‘No community is safe’: Fentanyl a leading cause of death in 2022 | TahoeDailyTribune.com

‘No community is safe’: Fentanyl a leading cause of death in 2022

Ashleigh Goodwin / agoodwin@tahoedaiytribune.com
Law enforcement presence at Kahle and U.S. Highway 50 on Thursday, Oct. 30.
Ashleigh Goodwin/Tahoe Daily Tribune

STATELINE, Nev. — Near the end of October, five law enforcement officers were exposed to fentanyl during the conclusion of a five-month-long investigation outside of the Douglas County Jail. 

During the investigation, approximately 829.1 grams of fentanyl, 1,722.8 grams of methamphetamine, and 59.4 grams of heroin were successfully taken off the streets. In connection to the investigation, Regina Rojas, a 35-year-old female from Rancho Cordova, California and Jessica Thomas, 32, of Sacramento, were arrested on felony drug charges. 

At the time of the final sale and subsequent bust, officers were exposed to an unknown amount of the lethal drug causing officers to exhibit overdose symptoms.

Ron Elges, DCSO undersheriff, said the exposure occurred during evidence collection.

The exposed officers were quickly surrounded by a sea of red and blue lights. A wave of lights and sirens from multiple agencies sped to the scene to provide Naloxone, which rapidly reverses an opioid overdose.

Often a fentanyl overdose requires several doses and several hours of medical attention. Thankfully, all officers exposed were assisted on scene, transported, treated and released from Barton Memorial Hospital in the early hours the following morning.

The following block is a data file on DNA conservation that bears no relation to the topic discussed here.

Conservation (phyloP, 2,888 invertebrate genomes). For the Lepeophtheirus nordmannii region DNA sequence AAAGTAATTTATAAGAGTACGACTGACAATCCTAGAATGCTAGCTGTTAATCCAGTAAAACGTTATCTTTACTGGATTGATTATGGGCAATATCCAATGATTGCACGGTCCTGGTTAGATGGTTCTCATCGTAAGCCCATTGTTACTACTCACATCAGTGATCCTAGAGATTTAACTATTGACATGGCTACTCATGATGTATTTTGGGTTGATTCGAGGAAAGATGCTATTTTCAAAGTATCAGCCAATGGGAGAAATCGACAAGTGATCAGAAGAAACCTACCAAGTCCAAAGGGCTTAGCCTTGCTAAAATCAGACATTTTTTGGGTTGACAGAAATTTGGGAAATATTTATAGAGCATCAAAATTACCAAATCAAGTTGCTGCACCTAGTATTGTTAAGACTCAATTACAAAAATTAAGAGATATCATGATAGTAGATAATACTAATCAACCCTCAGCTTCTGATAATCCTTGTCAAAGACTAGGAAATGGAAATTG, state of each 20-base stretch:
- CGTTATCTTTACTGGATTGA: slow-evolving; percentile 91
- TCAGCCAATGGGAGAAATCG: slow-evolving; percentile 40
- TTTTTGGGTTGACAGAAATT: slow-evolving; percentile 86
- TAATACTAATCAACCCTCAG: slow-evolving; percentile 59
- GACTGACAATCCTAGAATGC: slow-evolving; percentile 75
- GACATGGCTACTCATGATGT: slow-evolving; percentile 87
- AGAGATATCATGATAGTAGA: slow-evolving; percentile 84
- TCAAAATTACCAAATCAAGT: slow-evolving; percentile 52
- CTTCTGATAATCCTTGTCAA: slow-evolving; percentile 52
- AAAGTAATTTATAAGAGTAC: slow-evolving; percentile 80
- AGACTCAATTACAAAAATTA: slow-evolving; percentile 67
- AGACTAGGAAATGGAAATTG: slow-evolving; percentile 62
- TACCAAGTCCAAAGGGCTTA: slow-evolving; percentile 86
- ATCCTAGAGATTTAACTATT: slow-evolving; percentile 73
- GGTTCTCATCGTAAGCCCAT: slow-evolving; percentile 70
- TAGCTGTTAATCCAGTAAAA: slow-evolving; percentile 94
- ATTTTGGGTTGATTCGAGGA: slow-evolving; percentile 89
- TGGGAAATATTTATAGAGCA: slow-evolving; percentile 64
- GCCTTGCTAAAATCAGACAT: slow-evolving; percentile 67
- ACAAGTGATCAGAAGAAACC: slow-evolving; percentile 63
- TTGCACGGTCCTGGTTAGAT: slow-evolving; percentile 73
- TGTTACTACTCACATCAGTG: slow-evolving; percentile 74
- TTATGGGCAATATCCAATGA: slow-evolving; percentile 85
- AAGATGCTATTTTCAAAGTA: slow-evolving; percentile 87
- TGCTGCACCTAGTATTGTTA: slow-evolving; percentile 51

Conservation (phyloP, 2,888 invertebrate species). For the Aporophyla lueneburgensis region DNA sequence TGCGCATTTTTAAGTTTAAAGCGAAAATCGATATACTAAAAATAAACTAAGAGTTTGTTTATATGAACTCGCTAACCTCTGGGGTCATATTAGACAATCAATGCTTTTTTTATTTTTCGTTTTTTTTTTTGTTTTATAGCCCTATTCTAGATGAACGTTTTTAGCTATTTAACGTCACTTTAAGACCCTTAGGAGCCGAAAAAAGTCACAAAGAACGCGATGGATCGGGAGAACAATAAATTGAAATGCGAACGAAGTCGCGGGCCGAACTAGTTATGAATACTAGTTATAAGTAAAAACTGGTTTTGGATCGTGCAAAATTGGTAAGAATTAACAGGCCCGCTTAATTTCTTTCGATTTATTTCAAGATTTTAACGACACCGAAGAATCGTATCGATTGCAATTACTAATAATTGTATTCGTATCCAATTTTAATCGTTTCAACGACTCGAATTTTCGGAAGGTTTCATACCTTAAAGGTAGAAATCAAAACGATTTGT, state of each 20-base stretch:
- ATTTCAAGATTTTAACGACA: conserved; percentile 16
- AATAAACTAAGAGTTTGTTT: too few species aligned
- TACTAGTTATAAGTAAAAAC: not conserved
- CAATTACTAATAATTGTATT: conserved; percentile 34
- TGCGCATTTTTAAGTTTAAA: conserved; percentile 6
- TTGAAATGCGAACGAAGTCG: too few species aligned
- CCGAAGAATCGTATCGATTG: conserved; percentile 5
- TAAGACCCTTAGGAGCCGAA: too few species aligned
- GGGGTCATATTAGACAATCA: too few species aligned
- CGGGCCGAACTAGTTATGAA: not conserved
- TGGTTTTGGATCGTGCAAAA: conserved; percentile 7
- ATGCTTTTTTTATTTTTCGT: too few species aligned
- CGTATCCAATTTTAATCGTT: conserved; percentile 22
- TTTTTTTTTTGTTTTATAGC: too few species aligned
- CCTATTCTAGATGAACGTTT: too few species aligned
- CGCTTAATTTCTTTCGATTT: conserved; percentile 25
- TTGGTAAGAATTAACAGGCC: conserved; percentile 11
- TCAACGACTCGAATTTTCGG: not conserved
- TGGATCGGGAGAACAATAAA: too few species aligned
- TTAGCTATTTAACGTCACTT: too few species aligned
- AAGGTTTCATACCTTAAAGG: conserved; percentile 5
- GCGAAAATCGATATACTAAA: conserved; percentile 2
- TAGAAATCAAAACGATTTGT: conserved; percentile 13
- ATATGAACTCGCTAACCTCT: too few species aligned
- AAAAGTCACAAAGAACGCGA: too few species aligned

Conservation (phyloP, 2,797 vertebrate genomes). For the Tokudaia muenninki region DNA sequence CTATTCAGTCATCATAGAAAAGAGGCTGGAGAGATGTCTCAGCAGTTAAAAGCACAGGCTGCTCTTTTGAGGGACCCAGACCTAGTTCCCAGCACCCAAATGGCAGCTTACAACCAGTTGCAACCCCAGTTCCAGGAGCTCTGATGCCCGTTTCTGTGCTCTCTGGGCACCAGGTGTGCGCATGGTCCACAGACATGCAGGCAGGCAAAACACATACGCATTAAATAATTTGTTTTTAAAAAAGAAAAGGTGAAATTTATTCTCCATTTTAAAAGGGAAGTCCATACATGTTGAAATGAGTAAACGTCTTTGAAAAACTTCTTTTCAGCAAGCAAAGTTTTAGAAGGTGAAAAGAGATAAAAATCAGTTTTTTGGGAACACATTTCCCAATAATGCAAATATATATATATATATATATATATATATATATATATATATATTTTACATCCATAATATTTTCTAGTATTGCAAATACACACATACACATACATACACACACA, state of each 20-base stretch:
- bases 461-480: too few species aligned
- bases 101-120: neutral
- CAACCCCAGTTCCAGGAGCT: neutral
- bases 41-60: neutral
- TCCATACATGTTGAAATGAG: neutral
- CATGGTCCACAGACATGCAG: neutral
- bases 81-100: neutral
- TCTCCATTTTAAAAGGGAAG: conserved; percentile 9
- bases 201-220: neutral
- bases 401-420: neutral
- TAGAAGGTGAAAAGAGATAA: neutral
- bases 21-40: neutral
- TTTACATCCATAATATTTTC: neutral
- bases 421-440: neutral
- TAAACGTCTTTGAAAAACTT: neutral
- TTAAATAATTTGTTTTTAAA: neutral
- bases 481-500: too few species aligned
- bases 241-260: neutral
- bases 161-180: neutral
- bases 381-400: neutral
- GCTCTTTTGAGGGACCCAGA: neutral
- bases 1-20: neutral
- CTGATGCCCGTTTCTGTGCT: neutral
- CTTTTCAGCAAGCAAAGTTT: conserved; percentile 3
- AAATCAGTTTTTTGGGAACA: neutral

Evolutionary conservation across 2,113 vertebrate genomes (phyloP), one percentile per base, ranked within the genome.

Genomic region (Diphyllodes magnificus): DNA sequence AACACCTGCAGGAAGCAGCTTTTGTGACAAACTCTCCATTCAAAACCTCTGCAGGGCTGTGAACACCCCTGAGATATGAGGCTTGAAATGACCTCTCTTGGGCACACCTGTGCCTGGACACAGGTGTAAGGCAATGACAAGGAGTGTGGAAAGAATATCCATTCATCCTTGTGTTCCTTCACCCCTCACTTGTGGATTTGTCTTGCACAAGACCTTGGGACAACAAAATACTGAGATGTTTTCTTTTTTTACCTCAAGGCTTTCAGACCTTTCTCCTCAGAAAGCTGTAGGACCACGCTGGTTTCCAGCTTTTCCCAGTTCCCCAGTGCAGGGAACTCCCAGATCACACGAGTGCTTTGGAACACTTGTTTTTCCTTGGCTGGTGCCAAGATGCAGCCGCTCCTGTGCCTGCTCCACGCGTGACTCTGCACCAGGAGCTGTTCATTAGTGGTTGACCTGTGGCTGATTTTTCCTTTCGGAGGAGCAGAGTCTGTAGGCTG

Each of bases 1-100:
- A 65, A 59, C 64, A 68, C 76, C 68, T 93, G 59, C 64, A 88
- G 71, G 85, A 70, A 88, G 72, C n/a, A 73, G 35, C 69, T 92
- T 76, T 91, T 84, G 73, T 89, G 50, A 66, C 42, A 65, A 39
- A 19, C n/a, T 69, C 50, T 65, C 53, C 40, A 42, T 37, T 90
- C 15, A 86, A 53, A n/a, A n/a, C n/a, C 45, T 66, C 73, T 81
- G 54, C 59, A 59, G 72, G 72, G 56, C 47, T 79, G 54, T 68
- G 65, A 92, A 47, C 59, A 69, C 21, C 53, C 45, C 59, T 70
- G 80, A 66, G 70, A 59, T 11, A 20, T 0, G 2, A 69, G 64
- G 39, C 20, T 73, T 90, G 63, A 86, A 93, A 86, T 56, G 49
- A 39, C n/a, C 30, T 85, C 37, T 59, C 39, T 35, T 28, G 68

According to the United States Drug Enforcement Agency, fentanyl is a synthetic drug that is up to 100 times more powerful than heroin and morphine. It has become widely available and is known to be inexpensive. It is also, devastatingly, highly addictive.  

Medically, fentanyl is used in severe chronic pain and for treatment of pain in cancer patients and can be dosed in a variety of routes of administration including nasal spray, lozenges, pills and transdermal patches. 

On the black market it has become arguably more deadly than the other leading causes of death. A U.S Congressman Greg Murphy, M.D. published an opinion piece in The Daily Advance where he addresses the fentanyl crisis in America. Murphy said the crisis is “resulting in almost twice as many deaths in the 18-45 age range as COVID-19 (21,335), cancer (17,114), car accidents (22,442), and suicide (21,678) respectively.”

The Centers for Disease Control and Prevention in August said it has become the leading cause of death among adults aged 18-45.

It is so pervasive that the DEA recognized May 10, 2022, as the inaugural National Fentanyl Awareness day. Their hope is to increase awareness and decrease the demand for fentanyl by educating the nation.

According to a press release, drug traffickers have been found to be mixing fentanyl with other illicit drugs — in powder and pill form — to drive addiction and create repeat customers. Many people who are overdosing and dying don’t even know that they are taking fentanyl. 

“Fentanyl is the single deadliest drug threat our nation has ever encountered,” said DEA Administrator Anne Milgram. “Fentanyl is everywhere. From large metropolitan areas to rural America, no community is safe from this poison. We must take every opportunity to spread the word to prevent fentanyl-related overdose deaths and poisonings from claiming scores of American lives every day.”

Nevada State Opioid Response has a website that hosts online resources for finding and procuring fentanyl testing strips, overdose reversal medication, and other resources regarding the epidemic. Between Feb. 8, 2018 and March 30, 2022, NSOR reportedly delivered 29,638 Naloxone kits to the community and 8,044 kits to first responders. There have been 1,695 reported reversals using naloxone.

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